(Here at the Willow Creek Global Leadership Summit praying for God to give me new insight to help me in leading with Operation Christmas Child. To learn more about OCC click here...)
The Culture Map
How cultural differences impact our effectiveness—
First example—Chinese client Bo Chan –hired by company in London—he prepared, greeted colleagues, said nothing at all during the meeting, as he overheard colleague say, “Bo has nothing to offer.”
Example of Sabine--French woman going to work in Chicago. Boss reported he spoke to Sabine several times about things she needed to change but she didn’t respond. I spoke to Sabine and she said things are going great. She said, “I had my first performance review and it was the best in my career.”
My example: raised in Minnesota and now living in Paris
Culture Mapping = helping people decode cultural differences
Three Dimensions of how to be a good communicator in different countries
When you look at the country positions, keep in mind there are many variances in any given culture.
It’s about how cultures respond to or understand one another.
First Dimension: Low Context vs. High Context Communication
Low context assumes low level of shared references = very specific communication necessary
High context assumes higher level of shared references = more nuanced or layered communication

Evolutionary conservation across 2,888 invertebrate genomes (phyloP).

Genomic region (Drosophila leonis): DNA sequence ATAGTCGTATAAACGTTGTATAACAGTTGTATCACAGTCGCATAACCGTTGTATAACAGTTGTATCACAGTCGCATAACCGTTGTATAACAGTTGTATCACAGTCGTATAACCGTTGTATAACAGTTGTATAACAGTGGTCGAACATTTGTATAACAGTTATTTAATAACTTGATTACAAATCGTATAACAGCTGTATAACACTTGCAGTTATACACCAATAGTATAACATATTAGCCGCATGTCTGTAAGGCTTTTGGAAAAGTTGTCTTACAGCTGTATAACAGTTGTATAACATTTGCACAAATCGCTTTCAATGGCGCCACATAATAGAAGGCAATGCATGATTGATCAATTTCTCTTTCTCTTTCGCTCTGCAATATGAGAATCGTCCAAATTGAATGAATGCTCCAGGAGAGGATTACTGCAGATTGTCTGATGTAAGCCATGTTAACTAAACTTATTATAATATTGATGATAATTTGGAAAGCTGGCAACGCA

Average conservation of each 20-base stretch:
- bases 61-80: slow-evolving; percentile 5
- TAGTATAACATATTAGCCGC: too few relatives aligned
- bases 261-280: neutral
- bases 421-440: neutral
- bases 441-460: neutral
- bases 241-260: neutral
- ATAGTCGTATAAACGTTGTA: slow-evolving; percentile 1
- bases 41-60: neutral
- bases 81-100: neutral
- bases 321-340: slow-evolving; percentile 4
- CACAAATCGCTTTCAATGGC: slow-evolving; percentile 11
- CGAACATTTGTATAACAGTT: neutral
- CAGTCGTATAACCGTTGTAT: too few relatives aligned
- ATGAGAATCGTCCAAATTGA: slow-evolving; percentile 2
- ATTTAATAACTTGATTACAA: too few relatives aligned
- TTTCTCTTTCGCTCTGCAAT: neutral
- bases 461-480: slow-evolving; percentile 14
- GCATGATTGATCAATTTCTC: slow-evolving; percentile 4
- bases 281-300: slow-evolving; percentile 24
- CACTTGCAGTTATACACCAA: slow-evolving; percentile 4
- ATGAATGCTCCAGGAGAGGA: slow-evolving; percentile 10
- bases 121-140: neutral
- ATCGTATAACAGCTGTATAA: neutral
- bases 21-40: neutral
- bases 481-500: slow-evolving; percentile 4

Japanese = highest context culture in the world
Anglo-Saxon countries = low context (US is lowest)
Asian & African = high context
In low context cultures we tend to nail things down in writing more frequently than in high context cultures
Example of parenting: Nigerian woman said we raise our children to be high context. My daughter may ask, “Can I have another sweet?” and I will respond, “Of course you can,” but she knows by looking at me that she had better not touch that sweet.
High context people think low context people are condescending or unintelligent. Sending written confirmation is a sign of mistrust.
US (lowest context) vs. Japan (highest context)
1. global teams need low context processing
2. with low context people be as explicit as possible. Put it in writing. Repeat key points
3. With high context people ask clarifying questions, repeat yourself less.
Second Dimension: Direct Negative Feedback vs. Indirect Negative Feedback
US= lowest context culture in the world BUT not completely direct when giving negative feedback (go back to example of the French woman Sabine—she heard the positives at the beginning of the review and didn’t listen to the negative feedback given later)
Differences in education in US & France—in US teacher comments are positive and the comments from French teacher are more directly negative
Third Dimension: High Comfort with Silence vs. Low Comfort with Silence
Back to example of Bo Chan earlier who was quiet during a meeting. In the US or other low comfort silence cultures we fill up the silence. Chinese or Japanese would perceive the silence positively (good listener, thinking). Chinese can easily go up to 8 seconds of silence without feeling uncomfortable.
Overlapping Cultures—talk over one another
Perfect Timing Cultures—don’t like overlap and don’t like silence (US and Germanic cultures)
East Asian Cultures—pauses between conversation
Go to erinmeyer.com/tools for self-assessments and country differences